Trucks began arriving at 6 a.m. on Jan. 8, the morning after the Cotton Bowl, to start adding the Super Bowl touches. As much as the building was designed with this game in mind, there's still work to be done, like putting eight miles of fencing and 300,000 square feet of tented areas in the parking lots. Workers have painted the field and added about 15,000 temporary seats, filling pretty much every spot with a decent sight line, including the end-zone decks that had been giant display cases for sponsors.
"I think what the NFL is doing is taking all the bells and whistles that we've designed into the stadium and capitalizing on making them the best ever," stadium spokesman Brett Daniels said. "For example, one of the things they're doing here for the first time is an in-stadium pregame show live to the board. Just like people at home will be watching the Fox pregame show, people in the stadium will be seeing a live broadcast from here in the building."
Tickets carry a face value of $600 to $1,200. Those include seats. There are also $350 tickets to stand inside the building, and $200 tickets to roam a party plaza on the east side of the stadium. If this nose-against-the-glass experiment works, it could become a Super Bowl staple.
The Packers and Steelers are getting into town Monday. Both will be at the stadium Tuesday for the Media Day circus. Since neither team has played here, it will be the first time in the building for most players.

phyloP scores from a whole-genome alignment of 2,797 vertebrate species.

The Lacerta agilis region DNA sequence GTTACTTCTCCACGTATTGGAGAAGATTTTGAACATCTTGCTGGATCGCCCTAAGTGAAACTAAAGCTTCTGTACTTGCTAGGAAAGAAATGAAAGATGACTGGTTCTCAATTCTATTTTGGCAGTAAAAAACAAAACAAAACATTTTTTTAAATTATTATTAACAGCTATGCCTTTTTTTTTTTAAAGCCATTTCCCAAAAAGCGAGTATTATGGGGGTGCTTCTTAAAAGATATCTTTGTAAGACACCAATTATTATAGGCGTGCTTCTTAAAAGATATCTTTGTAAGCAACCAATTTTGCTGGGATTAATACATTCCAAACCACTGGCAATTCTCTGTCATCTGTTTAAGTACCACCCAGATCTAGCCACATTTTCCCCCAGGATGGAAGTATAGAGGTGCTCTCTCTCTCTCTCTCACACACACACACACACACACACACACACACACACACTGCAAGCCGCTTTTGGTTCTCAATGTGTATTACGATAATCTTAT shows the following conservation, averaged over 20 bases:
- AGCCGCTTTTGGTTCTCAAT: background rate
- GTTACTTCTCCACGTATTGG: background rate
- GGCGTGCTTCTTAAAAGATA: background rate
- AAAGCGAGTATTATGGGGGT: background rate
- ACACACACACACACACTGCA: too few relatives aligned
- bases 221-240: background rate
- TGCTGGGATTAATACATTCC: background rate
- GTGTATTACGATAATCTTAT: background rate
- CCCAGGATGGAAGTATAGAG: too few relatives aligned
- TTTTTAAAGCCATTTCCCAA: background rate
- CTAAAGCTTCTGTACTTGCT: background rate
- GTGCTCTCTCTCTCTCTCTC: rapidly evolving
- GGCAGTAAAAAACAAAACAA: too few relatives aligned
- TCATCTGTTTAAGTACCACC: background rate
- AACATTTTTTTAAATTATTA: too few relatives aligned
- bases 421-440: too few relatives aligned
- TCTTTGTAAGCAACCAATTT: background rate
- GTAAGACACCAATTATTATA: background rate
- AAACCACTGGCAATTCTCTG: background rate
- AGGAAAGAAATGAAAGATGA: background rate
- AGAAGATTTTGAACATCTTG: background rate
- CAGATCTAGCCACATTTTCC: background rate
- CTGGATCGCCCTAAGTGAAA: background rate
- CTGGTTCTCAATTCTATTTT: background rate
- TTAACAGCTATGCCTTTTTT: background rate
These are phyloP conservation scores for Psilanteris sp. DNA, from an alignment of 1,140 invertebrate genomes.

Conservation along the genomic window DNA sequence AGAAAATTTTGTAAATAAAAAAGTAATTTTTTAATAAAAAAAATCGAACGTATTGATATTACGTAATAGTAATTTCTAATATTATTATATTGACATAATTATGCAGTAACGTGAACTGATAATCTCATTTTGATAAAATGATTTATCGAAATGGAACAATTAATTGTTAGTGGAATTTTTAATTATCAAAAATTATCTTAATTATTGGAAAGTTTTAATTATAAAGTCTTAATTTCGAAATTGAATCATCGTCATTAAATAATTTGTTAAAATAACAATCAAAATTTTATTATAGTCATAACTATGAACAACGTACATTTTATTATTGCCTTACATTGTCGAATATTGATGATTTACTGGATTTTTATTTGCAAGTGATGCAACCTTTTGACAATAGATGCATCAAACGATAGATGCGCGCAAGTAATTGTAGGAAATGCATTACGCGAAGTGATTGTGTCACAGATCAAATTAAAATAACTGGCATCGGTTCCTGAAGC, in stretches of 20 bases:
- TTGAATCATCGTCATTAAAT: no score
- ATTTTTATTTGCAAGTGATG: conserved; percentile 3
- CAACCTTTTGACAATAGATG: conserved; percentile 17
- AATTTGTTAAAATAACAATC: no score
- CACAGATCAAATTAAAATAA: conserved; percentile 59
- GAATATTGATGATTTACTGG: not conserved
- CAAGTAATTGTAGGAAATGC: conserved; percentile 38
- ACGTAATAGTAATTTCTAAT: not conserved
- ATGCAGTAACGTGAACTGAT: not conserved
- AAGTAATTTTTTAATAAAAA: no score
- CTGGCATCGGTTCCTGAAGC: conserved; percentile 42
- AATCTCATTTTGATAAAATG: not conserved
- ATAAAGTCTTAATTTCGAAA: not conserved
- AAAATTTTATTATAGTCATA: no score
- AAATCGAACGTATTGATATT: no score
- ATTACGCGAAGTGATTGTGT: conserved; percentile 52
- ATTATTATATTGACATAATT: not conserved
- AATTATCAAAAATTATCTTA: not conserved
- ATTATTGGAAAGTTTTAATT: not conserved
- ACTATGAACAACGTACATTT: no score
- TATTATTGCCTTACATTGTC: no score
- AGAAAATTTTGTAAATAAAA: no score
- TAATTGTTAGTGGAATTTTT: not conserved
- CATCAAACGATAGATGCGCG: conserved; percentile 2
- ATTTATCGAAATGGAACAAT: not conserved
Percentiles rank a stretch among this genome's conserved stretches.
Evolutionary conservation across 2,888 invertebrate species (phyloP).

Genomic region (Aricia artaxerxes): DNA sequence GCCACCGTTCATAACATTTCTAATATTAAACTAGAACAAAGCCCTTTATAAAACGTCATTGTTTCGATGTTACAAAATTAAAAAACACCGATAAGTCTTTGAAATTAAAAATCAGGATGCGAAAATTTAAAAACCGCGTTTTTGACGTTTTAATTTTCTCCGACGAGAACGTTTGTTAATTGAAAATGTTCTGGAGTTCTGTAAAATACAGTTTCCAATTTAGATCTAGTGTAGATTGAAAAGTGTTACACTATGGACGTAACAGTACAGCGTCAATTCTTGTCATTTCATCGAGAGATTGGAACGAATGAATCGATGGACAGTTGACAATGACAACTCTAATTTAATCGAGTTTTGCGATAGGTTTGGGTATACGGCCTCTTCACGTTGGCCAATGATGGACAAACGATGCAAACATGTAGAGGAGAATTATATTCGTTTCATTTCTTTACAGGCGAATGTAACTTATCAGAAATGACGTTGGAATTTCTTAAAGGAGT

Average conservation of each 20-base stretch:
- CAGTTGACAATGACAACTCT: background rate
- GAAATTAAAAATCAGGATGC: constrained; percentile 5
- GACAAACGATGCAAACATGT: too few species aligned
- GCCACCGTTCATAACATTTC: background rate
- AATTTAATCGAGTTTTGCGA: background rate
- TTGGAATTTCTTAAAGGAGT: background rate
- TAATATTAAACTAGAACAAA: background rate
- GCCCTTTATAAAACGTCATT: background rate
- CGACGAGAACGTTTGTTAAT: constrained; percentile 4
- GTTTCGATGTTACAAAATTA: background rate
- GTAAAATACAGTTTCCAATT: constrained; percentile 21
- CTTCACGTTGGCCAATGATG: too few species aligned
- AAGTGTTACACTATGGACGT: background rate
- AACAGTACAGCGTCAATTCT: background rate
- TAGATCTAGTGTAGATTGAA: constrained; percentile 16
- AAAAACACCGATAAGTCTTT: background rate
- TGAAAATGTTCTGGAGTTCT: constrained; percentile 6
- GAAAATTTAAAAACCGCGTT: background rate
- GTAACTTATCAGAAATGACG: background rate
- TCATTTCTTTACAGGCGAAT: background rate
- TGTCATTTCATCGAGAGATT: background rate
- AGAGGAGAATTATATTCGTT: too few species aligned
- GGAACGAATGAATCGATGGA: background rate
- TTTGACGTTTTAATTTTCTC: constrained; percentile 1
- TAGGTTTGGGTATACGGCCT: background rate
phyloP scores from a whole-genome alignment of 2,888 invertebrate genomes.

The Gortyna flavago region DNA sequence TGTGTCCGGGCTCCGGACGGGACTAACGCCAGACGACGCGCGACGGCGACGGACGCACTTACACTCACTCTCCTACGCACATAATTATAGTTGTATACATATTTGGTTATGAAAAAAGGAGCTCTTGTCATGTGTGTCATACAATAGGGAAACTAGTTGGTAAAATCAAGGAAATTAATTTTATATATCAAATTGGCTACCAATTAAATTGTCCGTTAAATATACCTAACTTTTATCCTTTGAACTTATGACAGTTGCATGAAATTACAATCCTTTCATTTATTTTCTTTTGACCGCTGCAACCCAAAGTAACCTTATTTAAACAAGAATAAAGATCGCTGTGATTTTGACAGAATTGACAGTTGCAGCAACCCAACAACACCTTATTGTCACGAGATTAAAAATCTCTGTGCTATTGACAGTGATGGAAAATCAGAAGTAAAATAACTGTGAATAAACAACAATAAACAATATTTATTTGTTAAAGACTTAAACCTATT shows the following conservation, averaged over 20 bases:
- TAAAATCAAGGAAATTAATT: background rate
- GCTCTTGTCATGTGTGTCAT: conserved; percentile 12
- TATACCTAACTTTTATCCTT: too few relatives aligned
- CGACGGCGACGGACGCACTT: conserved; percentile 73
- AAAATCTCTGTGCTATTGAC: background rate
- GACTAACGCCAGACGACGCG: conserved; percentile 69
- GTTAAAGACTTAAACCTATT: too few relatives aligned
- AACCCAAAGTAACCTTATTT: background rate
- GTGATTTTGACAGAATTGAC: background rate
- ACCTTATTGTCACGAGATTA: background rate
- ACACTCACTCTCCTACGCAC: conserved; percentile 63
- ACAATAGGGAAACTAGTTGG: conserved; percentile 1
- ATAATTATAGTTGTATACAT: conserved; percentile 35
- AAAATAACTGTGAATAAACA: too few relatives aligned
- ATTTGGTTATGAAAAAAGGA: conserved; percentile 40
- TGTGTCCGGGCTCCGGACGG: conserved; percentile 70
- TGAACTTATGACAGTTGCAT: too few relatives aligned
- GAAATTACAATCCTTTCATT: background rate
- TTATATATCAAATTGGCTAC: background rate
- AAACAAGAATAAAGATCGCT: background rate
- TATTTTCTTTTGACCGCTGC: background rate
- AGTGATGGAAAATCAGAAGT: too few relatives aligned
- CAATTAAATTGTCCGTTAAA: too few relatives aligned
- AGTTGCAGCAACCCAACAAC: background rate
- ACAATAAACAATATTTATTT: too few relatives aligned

"I'm excited to see what the stadium's got," Green Bay running back John Kuhn said. "They said it's wild, so I'm really pumped up."
Some say the place looks like a spaceship. It's also been dubbed the Jones Mahal and JerryWorld.
Instead, it carries the simple name Cowboys Stadium, giving Jones another way of marketing what Forbes magazine considers the most valuable professional sports franchise in North America.
"That's the silver lining of not getting a naming rights deal," said Marc Ganis, president of Chicago-based consulting company Sports Corp. Ltd. "He'd rather have the $30 million a year, and I suspect he will get it, but he is maximizing the value of this time without a name."
The only downer for Jones is that his team isn't playing in this game.
He hoped to become the first Super Bowl host to also participate and wasn't shy about saying so. The Cowboys proved to be such a big disappointment that he fired his coach midway through the season, after an ugly loss to the Packers. Now those Packers will be using the Cowboys' locker room as the NFC representative in the Super Bowl. As for the Steelers, this will be their eighth Super Bowl, tying Dallas' record.
"Great tradition, outstanding teams," Jones said this week at the Senior Bowl in Mobile, Ala. "With what the Packers are about and what the Steelers are about, it makes a great game. If you're in my shoes right now as far as Cowboys Stadium is concerned, I'm really proud that they're going to be there. I'm proud for North Texas."